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|Founded||June 16, 1978|
|Founder||Samuel Goldwyn Jr.|
|Defunct||March 15, 1999|
|Fate||Merged with United Artists|
|Successor|| Samuel Goldwyn Films |
|Divisions|| Samuel Goldwyn Television |
Samuel Goldwyn Home Entertainment
Heritage Entertainment, Inc.
The Samuel Goldwyn Company was an American independent film company founded by Samuel Goldwyn Jr., the son of the famous Hollywood mogul, Samuel Goldwyn, in 1978.
The company originally distributed and acquired art-house films from around the world to U.S. audiences; they soon added original productions to their roster as well, starting with The Golden Seal in 1983.
In succeeding years, the Goldwyn company was able to obtain (from Samuel Sr.'s estate) the rights to all films produced under the elder Goldwyn's supervision, including the original Bulldog Drummond (1929), Arrowsmith (1931), and Guys and Dolls (1955). The company also acquired some distribution rights to several films and television programs that were independently produced but released by other companies, including Sayonara , the Hal Roach–produced Laurel & Hardy–starring vehicle Babes in Toyland (1934), the Flipper TV series produced by MGM Television, the Academy Award–winning Tom Jones (1963), and the Rodgers and Hammerstein film productions of South Pacific (1958) and Oklahoma! (1955), as well as the CBS Television adaptation of Cinderella (1965).
Animated films include Swan Lake , Aladdin and the Magic Lamp , The Care Bears Movie , The Chipmunk Adventure and Rock-a-Doodle . Among the television programs in the Goldwyn company's library are the television series American Gladiators and Steve Krantz's miniseries Dadah Is Death .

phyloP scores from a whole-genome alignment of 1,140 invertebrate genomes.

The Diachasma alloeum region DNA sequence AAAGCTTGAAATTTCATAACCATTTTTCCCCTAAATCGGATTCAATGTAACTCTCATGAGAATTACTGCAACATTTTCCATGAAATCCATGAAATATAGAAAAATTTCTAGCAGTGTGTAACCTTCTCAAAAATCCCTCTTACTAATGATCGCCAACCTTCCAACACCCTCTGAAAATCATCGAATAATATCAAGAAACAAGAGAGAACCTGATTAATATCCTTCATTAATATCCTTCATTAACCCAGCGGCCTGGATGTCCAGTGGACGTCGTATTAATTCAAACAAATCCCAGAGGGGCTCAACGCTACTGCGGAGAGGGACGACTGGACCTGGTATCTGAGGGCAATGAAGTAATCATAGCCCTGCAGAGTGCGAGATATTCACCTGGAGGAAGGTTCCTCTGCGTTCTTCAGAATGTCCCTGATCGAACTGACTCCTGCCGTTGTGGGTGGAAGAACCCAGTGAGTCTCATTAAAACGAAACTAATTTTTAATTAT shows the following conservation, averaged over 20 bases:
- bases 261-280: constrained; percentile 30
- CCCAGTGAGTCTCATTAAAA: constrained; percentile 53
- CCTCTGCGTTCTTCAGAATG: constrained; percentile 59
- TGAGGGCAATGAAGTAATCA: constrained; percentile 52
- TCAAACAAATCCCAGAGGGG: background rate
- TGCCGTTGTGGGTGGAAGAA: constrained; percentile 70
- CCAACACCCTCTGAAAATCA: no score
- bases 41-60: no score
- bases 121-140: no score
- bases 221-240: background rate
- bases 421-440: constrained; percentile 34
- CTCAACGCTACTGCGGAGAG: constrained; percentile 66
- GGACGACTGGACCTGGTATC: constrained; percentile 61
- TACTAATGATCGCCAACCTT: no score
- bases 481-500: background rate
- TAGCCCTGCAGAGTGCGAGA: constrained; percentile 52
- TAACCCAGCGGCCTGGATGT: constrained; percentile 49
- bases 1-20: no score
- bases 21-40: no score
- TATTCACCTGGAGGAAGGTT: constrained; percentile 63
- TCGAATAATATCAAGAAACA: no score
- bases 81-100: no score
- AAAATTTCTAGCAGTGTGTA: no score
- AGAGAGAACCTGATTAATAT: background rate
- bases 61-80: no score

In 1991, after a merger with Heritage Entertainment, Inc., the company went public as Samuel Goldwyn Entertainment. Heritage and Goldwyn attempted to merge during late 1990, but the plans fell apart while Heritage went through a Chapter 11 bankruptcy.The merger also allowed Goldwyn to inherit the Landmark Theatres chain, which was a unit of Heritage.
That company and its library were acquired by Metromedia on July 2, 1996 for US$125 million.To coincide with the purchase, the Samuel Goldwyn Company was renamed Goldwyn Entertainment Company, and was reconstituted as a subsidiary of Metromedia's Orion Pictures unit. That year, Orion and Goldwyn became part of the Metromedia Entertainment Group (MEG). Goldwyn became the specialty films unit of MEG, though they would seek out films with crossover appeal. While Orion and Goldwyn would share the overhead costs, the production/acquisition operations would operate independently from each other.
In 1997, Metromedia sold its entertainment group to Metro-Goldwyn-Mayer.The Landmark Theatres group, which Metromedia did not sell to MGM, was taken over by Silver Cinemas, Inc. on April 27, 1998.
In September 1997, the company was renamed Goldwyn Films and operated as MGM's specialty films unit. A month later, Samuel Goldwyn Jr. sued MGM and Metromedia, claiming that he was abruptly let go of the company despite promises that he would continue to run it under different ownership. Another concern in the lawsuit was the use of the Goldwyn name, with the defendants being accused of “palming off specialized films produced or acquired by” the unit as though the plaintiff was still involved in its management.Goldwyn Films changed its name to G2 Films in January 1999 as part of the settlement.
In July 1999, G2 Films was renamed United Artists International.As well as all that, UA became an arthouse film producer/distributor. The younger Goldwyn has since gone on to found Samuel Goldwyn Films. This successor company has continued to release independent films such as What the Bleep Do We Know!? and the Academy Award–nominated The Squid and the Whale .
Since the new Goldwyn company has formed, MGM currently holds much of the original Goldwyn Company's holdings (including, with few exceptions, the non-Goldwyn-produced properties) that would end up with the library of Orion Pictures, now an MGM division. One Goldwyn-produced film, The Hurricane , which was a part of the original Goldwyn Company library, has had its ownership returned to its original distributor, United Artists (also an MGM division).
|June 1978||Zero to Sixty|
|June 15, 1979||The Water Babies|
|October 1979||The Last Word|
|February 8, 1981||Spetters|
|June 19, 1981||Stevie|
|July 23, 1981||Swan Lake||North American distribution only, produced by Toei Company, Ltd. and Toei Animation Company, Ltd.|